Last year, Afghanistan officials proudly declared young Wasil Ahmad a hero for his role in leading a militia’s defense siege against a Taliban-mounted siege, giving the boy a borrowed police officer’s uniform and giving him multiple photo sessions. Today, the 10-year-old hero was gunned down by two bullets to the head, an act the Taliban has claimed responsibility for.
Wasil was gunned down in the city of Tirin Kot, the capital of southern Oruzgan Province, on his way to school only a few short months after leaving the life of militia behind. The deputy police chief of the province, Rahimullah Khan, said that the 10-year-old was a fourth grader in his school.
The 10-year-old had been fighting against the Taliban for a number of his few years alongside his uncle, Mullah Abdul Samad, who was a former Taliban but defected to work for the government and became a local police commander in Khas Uruzgan district. Wasil’s father was also among 36 of the men that defected with his uncle. Wasil had begun fighting against the Taliban shortly after his father and 18 of his uncle’s men died fighting the Taliban, and many believe that revenge was the boy’s motive. The government and the Taliban have been at war for over 15 years.
Photographs of 10-year-old Ahmad wearing a military uniform, complete with an helmet, while holding an assault rifle abound on social media. According to CBS News, Rafiullah Baidar, spokesperson for the Afghanistan Independent Human Rights Commission, has accused Ahmad’s family and the government as being at fault for the boy’s death.
“Possibly he took up arms to take revenge for his father’s death, but it was illegal for the police to declare him a hero and reveal his identity, especially to the insurgents.”
Wasil Ahmad’s death has once more brought attention to the tragedy that so often occurs as child combatants continue to be a part of life in Afghanistan, used by both the Taliban and the government. Baidar has stated despite President Ashraf Ghani giving strict orders last year against the military using children, the Afghanistan Independent Human Rights Commission has continuous reports of child soldiers in the Afghan forces, especially in the Afghan local police militias. Baidar did also condemn the Taliban for killing the 10-year-old, since he had moved onto the life of a civilian.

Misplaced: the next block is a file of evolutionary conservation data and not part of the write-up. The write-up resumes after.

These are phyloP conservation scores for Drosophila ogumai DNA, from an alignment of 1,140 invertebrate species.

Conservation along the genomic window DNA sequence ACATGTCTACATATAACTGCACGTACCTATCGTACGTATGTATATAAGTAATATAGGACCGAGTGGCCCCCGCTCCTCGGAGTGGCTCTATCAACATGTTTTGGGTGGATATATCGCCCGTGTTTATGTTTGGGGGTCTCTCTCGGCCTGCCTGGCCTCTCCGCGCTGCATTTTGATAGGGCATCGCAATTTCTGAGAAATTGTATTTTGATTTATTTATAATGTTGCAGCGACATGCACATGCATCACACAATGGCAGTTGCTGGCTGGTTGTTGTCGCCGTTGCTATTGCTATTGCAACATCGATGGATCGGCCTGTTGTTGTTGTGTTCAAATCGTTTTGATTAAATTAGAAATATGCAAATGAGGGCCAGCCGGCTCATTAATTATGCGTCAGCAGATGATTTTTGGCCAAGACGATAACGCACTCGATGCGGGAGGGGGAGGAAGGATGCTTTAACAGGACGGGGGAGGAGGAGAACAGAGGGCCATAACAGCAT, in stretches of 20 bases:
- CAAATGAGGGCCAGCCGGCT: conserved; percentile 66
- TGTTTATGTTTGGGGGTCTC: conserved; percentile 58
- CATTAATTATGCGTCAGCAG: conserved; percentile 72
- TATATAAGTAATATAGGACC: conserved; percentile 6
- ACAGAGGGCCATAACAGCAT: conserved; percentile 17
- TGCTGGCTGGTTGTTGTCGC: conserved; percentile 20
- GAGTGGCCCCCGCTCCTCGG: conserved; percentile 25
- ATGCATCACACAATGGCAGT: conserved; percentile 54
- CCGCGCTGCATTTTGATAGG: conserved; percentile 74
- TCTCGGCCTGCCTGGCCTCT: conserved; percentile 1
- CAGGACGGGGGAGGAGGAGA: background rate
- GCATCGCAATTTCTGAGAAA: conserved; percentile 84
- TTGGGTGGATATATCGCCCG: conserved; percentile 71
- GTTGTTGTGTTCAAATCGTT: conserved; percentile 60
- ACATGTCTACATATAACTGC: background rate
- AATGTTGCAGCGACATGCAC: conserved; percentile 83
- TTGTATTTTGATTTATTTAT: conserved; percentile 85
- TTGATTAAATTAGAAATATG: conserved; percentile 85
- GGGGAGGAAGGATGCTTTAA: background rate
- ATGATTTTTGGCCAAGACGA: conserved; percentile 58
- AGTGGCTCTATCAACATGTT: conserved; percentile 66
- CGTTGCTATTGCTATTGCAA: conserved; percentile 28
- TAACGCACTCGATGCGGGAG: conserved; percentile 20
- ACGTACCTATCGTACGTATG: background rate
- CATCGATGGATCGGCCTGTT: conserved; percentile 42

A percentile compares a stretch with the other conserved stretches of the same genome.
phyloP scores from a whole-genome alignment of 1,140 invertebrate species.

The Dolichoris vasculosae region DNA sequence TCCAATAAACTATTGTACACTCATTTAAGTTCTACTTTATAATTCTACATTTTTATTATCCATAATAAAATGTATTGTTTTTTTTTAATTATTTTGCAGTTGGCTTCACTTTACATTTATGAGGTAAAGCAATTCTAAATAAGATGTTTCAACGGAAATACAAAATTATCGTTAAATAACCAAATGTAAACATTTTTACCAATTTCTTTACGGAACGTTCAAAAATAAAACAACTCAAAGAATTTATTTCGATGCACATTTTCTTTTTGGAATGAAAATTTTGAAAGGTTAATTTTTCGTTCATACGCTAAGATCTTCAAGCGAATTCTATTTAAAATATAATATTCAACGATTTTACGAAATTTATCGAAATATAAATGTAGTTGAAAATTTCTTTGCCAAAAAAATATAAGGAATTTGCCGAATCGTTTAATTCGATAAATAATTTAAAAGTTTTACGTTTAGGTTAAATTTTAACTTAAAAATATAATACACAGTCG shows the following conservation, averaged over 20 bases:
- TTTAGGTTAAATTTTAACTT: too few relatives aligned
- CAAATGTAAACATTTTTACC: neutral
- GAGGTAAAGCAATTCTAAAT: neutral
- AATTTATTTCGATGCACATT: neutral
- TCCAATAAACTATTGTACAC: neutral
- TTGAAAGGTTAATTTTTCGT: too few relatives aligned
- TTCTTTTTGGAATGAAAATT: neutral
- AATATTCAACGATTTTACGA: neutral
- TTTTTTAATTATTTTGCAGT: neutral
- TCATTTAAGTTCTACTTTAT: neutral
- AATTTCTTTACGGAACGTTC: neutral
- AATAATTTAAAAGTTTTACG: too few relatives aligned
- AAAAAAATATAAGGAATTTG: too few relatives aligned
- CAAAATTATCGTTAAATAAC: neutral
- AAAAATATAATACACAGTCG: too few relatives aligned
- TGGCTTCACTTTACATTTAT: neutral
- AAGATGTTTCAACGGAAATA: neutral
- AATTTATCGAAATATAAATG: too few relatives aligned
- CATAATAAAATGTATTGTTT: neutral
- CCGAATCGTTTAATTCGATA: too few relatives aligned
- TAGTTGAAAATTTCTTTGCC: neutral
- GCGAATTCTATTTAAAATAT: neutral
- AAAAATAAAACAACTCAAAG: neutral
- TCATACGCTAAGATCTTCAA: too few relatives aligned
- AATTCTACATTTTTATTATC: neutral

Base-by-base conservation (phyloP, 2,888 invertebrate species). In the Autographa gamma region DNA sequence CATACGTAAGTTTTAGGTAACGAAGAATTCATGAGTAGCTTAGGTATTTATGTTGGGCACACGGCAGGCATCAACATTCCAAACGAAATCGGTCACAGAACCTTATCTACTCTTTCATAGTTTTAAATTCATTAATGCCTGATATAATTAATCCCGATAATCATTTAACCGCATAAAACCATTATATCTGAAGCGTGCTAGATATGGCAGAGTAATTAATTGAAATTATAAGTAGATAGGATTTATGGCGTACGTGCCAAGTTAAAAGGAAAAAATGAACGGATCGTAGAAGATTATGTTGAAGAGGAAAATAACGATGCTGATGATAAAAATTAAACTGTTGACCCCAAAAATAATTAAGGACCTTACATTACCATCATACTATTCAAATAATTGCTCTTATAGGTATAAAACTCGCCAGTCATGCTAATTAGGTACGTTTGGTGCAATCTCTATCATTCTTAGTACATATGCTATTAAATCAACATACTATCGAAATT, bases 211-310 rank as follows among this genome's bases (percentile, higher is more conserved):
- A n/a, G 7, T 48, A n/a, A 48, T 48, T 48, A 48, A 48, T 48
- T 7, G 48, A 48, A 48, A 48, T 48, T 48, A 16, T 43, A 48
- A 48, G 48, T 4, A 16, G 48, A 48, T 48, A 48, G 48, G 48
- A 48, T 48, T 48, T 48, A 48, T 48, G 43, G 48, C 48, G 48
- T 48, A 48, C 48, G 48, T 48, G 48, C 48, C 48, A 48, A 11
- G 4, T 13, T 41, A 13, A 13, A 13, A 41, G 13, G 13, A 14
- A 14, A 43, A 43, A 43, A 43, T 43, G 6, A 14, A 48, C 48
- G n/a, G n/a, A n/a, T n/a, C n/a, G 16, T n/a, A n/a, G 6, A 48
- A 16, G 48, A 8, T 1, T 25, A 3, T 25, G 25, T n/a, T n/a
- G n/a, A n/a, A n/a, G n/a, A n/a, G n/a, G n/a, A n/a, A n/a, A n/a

“There was no threat from this child to the armed opposition. If they had targeted him in a military base, then they could have raised the question of what was a child doing in a military base. But he was targeted in front of his home.”
Reports show that in the northern part of the country, in recent fighting places like Kunduz and Badakhshan, the Taliban is also using child soldiers to fight their battles.
The New York Times argued that Wasil’s life behind a gun had chosen him long before he was even born given his family history. Last summer, when the Taliban intensified its offensives across the country, they besieged Mullah Abdul Samad forces for more than two months. Halfway through the siege, a Taliban attack wounded Samad and some of his men, and it was then that Wasil assumed command of the defense. In an interview, Samad praised his nephew for his bravery and quick thinking as he revealed Wasil had fired rockets from a roof.
“He fought like a miracle. He was successfully leading my men on my behalf for 44 days until I recovered.”
Wasil’s death occurred on Monday, and he has already been buried in Tirin Kot, in the Shahidano graveyard. Wasil Ahmad left two younger brothers behind.
The Taliban claimed responsibility for the death of the 10-year-old boy on their website, announcing that they had killed a stooge militiaman.
[Photo by AP Images]